WASHINGTON (AP) — Critical ice in the Arctic Ocean melted to record low
levels this sweltering summer and that can make weather more extreme far
away from the poles, scientists say.
The National Snow and Ice Data Center reported Monday that the extent of
Arctic sea ice shrank to 1.58 million square miles and is likely to melt
more in the coming weeks. That breaks the old record of 1.61 million square
miles set in 2007.
The North Pole region is an ocean that mostly is crusted at the top with
ice. In the winter, the frozen saltwater surface usually extends about 6
million square miles, shrinking in summer and growing back in the fall.
That’s different from Antarctica, which is land covered by ice and snow and
then surrounded by sea ice.
Normally sea ice in the Arctic reaches its minimum in mid-September and then
starts refreezing. But levels on Sunday shrank 27,000 square miles — about
the size of West Virginia — beyond the old record.
Figures are based on satellite records dating back to 1979. The ice center
bases its figures on averages calculated over five days.
Data center scientist Ted Scambos said the melt can be blamed mostly on
global warming from man-made emissions of greenhouse gases.
There are natural factors involved too, including a storm that chewed up a
significant amount ice earlier this month. But, he said, dramatic summer sea
ice losses in all but one year since 2007, continuous thin ice, and warm air
temperatures show a pattern that can only be explained by climate change.
“It really does imply that the Arctic is moving to a new state,” said NASA
ice systems program scientist Tom Wagner. “The Arctic is changing.”
Wagner and Scambos said in 2007 some people thought it was just an odd year
that caused the dramatic melt, but years like this one show something bigger
This milestone is a “substantial step” to the day when there will be no
significant sea ice in the Arctic in the summer, said NASA chief scientist
"Why do we care?,” Abdalati, an ice scientist, asked. “This ice has been an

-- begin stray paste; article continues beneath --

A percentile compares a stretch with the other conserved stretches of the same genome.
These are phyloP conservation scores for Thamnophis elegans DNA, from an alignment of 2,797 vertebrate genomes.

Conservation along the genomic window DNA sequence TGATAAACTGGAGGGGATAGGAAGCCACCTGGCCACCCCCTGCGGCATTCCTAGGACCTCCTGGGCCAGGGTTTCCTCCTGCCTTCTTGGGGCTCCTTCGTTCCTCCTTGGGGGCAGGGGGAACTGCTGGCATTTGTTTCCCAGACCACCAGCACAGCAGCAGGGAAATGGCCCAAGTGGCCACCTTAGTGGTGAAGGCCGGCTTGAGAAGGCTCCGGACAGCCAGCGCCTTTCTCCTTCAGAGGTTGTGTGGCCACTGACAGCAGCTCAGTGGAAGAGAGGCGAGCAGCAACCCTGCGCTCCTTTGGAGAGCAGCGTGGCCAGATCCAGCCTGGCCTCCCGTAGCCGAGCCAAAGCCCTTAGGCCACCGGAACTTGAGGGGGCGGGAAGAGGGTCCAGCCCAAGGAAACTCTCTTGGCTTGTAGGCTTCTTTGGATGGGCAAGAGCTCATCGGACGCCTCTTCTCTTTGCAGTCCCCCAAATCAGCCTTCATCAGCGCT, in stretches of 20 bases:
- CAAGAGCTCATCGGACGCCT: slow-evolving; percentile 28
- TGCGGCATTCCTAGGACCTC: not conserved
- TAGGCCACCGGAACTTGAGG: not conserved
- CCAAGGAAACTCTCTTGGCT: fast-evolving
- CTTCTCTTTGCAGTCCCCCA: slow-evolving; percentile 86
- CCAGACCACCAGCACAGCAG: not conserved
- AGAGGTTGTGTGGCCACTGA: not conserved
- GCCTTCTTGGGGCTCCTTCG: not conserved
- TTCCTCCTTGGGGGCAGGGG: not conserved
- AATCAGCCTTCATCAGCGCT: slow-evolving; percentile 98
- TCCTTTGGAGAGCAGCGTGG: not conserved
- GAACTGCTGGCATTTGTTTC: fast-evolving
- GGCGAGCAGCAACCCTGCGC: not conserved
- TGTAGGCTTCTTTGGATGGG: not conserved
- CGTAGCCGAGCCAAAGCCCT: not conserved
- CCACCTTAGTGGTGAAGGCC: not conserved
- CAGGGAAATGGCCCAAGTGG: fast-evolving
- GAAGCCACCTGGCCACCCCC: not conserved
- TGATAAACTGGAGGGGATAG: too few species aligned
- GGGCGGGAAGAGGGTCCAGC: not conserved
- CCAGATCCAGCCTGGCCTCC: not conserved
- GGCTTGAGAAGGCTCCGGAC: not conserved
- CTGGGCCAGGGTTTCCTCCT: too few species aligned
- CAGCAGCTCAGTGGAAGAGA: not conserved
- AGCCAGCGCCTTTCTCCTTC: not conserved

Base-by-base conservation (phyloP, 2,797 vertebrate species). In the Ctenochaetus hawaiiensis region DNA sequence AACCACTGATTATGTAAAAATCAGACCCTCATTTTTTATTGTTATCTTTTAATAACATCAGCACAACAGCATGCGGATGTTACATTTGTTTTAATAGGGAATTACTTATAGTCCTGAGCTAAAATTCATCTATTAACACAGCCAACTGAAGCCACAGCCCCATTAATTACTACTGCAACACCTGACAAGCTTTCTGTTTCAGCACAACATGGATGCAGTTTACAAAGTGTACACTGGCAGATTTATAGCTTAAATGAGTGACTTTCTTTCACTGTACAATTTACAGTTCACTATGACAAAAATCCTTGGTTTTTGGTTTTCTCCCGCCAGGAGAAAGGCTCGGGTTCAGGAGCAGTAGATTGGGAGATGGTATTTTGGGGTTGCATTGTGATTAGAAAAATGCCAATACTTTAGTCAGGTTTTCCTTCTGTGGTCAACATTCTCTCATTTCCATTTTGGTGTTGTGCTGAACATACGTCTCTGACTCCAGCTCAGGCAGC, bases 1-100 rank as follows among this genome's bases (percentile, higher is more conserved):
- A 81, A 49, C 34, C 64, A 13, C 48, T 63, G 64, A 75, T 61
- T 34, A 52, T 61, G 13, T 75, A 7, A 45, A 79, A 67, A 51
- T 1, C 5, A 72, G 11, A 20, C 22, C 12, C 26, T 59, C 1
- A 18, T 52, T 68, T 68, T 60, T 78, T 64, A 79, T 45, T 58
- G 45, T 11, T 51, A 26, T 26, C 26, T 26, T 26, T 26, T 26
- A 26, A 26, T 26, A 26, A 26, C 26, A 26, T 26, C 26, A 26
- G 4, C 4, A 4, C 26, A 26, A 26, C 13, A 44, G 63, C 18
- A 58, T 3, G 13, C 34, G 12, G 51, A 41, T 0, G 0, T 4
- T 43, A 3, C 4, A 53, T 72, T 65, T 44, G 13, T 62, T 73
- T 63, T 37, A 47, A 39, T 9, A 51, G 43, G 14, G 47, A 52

important factor in determining the climate and weather conditions under
which modern civilization has evolved.”
Scientists sometimes call the Arctic the world’s refrigerator and this is
like leaving the fridge door open, Scambos said.
“This is kind of a knob on global weather,” Wagner said. “We don’t know the
impact yet” of fiddling with it.
Scientists say Arctic sea ice helps moderate temperatures further south in
the winter and summer. A study earlier this year in the peer-reviewed
journal Geophysical Research Letters linked some of the factors behind
Arctic sea ice loss to higher probabilities of extreme weather “such as
drought, flooding, cold spells and heat waves.”
Scientists also say sea ice is crucial for polar bears and other animals.
Wagner said the changes in Arctic sea ice fits with glacier loss in Alaska
and Canada and ice loss in Greenland. Earlier this summer, NASA satellites
reported a dramatic melt in Greenland, where nearly every part of its
massive ice sheet started melting, something that last happened in 1889.
Ohio State University ice scientist Jason Box has been monitoring Greenland,
where he said temperatures have sometimes been 9 to 18 degrees warmer than
normal this summer and the ice is reflecting far less heat — and thus
absorbing more energy — than ever before.
Global warming physics for years has been saying if greenhouse gases are
causing climate change, the Arctic will feel it first with loss of sea ice
and melt in snow and ice on land, Box said.
“We’re in a declining trend because the Earth is getting warmer,” Scambos
said. “It’s going to continue to be a series of shrinking ice extents year
by year... We’re not going back.”
National Snow and Ice Data Center: